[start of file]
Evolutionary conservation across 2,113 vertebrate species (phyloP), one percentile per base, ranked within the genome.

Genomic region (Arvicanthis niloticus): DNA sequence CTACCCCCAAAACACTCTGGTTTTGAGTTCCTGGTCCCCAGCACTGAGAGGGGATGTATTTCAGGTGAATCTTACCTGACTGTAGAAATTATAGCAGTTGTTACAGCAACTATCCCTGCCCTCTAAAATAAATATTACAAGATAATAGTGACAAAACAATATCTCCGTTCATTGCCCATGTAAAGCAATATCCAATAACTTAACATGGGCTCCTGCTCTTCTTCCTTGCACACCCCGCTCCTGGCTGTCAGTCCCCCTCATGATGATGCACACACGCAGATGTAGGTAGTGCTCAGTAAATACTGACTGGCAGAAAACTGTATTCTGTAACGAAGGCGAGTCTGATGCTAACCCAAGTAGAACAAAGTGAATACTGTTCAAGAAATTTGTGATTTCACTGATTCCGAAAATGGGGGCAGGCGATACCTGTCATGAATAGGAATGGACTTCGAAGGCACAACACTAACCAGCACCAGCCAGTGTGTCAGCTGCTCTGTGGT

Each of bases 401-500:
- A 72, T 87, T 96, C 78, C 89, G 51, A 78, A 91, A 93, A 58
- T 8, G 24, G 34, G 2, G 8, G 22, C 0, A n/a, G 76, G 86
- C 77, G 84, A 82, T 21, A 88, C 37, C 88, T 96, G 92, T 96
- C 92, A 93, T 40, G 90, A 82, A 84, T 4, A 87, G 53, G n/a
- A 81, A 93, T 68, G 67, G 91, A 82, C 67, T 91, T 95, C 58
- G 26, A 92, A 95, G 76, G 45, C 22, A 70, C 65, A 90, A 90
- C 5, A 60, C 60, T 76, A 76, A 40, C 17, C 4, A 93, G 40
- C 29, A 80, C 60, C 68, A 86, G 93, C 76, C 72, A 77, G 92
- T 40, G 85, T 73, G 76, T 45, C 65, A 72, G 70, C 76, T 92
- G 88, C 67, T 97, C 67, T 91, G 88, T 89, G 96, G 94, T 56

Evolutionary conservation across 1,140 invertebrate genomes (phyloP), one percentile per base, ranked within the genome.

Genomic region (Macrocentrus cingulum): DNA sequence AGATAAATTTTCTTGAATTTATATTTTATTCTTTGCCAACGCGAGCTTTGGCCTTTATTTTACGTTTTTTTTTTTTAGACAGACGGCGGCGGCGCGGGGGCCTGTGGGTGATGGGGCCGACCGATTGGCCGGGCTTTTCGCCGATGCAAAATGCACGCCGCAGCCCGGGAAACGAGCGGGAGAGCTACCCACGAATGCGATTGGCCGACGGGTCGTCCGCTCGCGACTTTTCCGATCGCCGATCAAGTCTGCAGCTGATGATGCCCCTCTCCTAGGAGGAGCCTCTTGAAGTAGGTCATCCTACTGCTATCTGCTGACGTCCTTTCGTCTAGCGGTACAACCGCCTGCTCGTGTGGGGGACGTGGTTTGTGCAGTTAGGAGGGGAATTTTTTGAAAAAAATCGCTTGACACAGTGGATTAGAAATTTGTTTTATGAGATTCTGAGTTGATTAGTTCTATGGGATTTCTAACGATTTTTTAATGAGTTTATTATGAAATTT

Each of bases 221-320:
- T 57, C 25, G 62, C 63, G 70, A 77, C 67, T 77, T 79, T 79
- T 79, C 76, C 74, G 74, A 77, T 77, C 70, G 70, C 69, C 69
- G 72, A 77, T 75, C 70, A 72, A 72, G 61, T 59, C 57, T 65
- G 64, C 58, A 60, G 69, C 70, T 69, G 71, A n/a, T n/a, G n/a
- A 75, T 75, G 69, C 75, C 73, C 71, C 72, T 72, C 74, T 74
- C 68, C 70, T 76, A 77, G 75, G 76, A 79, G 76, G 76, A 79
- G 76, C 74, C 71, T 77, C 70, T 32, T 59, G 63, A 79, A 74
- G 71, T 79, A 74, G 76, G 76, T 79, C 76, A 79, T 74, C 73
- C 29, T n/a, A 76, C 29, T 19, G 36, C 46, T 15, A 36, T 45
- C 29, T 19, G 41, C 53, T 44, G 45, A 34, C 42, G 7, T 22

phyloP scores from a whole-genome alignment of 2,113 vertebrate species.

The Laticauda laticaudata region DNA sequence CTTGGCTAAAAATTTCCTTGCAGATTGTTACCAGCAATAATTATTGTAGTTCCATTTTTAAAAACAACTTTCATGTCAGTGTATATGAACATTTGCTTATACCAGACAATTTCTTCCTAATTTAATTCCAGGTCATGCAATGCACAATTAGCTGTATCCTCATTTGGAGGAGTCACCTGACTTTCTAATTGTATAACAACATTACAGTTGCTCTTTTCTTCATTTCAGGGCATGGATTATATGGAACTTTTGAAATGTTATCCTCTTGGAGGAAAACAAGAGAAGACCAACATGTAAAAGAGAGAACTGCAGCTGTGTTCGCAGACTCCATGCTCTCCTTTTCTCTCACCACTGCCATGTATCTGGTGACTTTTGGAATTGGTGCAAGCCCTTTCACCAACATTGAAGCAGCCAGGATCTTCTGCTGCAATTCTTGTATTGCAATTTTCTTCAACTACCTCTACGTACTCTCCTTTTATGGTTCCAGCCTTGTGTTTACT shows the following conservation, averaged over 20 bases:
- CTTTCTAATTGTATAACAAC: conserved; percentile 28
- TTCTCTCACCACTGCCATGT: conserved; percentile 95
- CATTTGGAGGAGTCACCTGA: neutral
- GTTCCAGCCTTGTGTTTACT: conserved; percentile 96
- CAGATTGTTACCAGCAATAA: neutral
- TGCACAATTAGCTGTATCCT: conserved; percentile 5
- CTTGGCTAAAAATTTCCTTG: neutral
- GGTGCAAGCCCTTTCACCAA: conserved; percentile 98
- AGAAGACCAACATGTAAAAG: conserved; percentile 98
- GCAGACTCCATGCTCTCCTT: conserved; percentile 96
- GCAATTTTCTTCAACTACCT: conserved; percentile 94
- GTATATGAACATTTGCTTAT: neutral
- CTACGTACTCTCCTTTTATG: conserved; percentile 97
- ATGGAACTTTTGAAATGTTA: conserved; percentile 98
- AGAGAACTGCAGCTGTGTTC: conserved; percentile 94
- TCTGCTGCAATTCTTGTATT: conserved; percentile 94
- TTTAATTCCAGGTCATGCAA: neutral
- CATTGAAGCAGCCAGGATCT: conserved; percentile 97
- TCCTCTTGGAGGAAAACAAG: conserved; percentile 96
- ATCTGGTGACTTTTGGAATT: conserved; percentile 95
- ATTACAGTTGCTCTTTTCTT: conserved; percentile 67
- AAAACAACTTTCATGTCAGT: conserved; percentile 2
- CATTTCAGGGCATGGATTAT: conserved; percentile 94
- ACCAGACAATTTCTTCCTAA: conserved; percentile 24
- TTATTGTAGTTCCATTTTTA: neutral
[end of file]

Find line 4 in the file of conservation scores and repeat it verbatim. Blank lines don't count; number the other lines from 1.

- A 72, T 87, T 96, C 78, C 89, G 51, A 78, A 91, A 93, A 58